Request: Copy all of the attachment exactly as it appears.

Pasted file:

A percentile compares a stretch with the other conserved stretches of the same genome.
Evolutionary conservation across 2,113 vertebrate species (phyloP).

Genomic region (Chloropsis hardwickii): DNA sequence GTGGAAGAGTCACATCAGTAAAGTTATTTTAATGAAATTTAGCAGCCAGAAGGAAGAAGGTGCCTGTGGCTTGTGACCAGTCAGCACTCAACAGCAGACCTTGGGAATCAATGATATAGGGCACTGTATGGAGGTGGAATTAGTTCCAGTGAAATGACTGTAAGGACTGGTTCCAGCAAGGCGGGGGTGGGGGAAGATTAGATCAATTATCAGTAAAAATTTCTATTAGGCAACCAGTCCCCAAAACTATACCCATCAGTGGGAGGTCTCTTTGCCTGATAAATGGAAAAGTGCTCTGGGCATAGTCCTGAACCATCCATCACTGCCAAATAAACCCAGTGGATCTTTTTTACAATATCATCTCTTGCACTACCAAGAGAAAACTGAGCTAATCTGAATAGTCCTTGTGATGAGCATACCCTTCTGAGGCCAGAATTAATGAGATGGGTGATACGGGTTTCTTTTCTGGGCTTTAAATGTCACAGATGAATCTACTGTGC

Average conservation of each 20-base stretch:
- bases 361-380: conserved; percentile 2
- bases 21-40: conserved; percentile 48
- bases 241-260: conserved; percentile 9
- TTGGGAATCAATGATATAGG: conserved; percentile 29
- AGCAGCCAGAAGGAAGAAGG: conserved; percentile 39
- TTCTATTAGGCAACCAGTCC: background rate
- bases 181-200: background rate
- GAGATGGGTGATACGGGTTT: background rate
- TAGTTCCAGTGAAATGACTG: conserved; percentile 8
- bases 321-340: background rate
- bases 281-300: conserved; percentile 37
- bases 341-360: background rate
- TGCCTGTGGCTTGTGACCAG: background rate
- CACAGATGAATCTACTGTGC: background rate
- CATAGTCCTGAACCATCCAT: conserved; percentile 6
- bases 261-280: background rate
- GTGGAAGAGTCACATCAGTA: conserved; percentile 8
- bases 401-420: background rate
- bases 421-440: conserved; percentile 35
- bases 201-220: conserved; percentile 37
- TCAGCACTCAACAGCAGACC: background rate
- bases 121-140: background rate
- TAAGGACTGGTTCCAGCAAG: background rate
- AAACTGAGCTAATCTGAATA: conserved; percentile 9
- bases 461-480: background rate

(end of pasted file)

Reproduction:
A percentile compares a stretch with the other conserved stretches of the same genome.
Evolutionary conservation across 2,113 vertebrate species (phyloP).

Genomic region (Chloropsis hardwickii): DNA sequence GTGGAAGAGTCACATCAGTAAAGTTATTTTAATGAAATTTAGCAGCCAGAAGGAAGAAGGTGCCTGTGGCTTGTGACCAGTCAGCACTCAACAGCAGACCTTGGGAATCAATGATATAGGGCACTGTATGGAGGTGGAATTAGTTCCAGTGAAATGACTGTAAGGACTGGTTCCAGCAAGGCGGGGGTGGGGGAAGATTAGATCAATTATCAGTAAAAATTTCTATTAGGCAACCAGTCCCCAAAACTATACCCATCAGTGGGAGGTCTCTTTGCCTGATAAATGGAAAAGTGCTCTGGGCATAGTCCTGAACCATCCATCACTGCCAAATAAACCCAGTGGATCTTTTTTACAATATCATCTCTTGCACTACCAAGAGAAAACTGAGCTAATCTGAATAGTCCTTGTGATGAGCATACCCTTCTGAGGCCAGAATTAATGAGATGGGTGATACGGGTTTCTTTTCTGGGCTTTAAATGTCACAGATGAATCTACTGTGC

Average conservation of each 20-base stretch:
- bases 361-380: conserved; percentile 2
- bases 21-40: conserved; percentile 48
- bases 241-260: conserved; percentile 9
- TTGGGAATCAATGATATAGG: conserved; percentile 29
- AGCAGCCAGAAGGAAGAAGG: conserved; percentile 39
- TTCTATTAGGCAACCAGTCC: background rate
- bases 181-200: background rate
- GAGATGGGTGATACGGGTTT: background rate
- TAGTTCCAGTGAAATGACTG: conserved; percentile 8
- bases 321-340: background rate
- bases 281-300: conserved; percentile 37
- bases 341-360: background rate
- TGCCTGTGGCTTGTGACCAG: background rate
- CACAGATGAATCTACTGTGC: background rate
- CATAGTCCTGAACCATCCAT: conserved; percentile 6
- bases 261-280: background rate
- GTGGAAGAGTCACATCAGTA: conserved; percentile 8
- bases 401-420: background rate
- bases 421-440: conserved; percentile 35
- bases 201-220: conserved; percentile 37
- TCAGCACTCAACAGCAGACC: background rate
- bases 121-140: background rate
- TAAGGACTGGTTCCAGCAAG: background rate
- AAACTGAGCTAATCTGAATA: conserved; percentile 9
- bases 461-480: background rate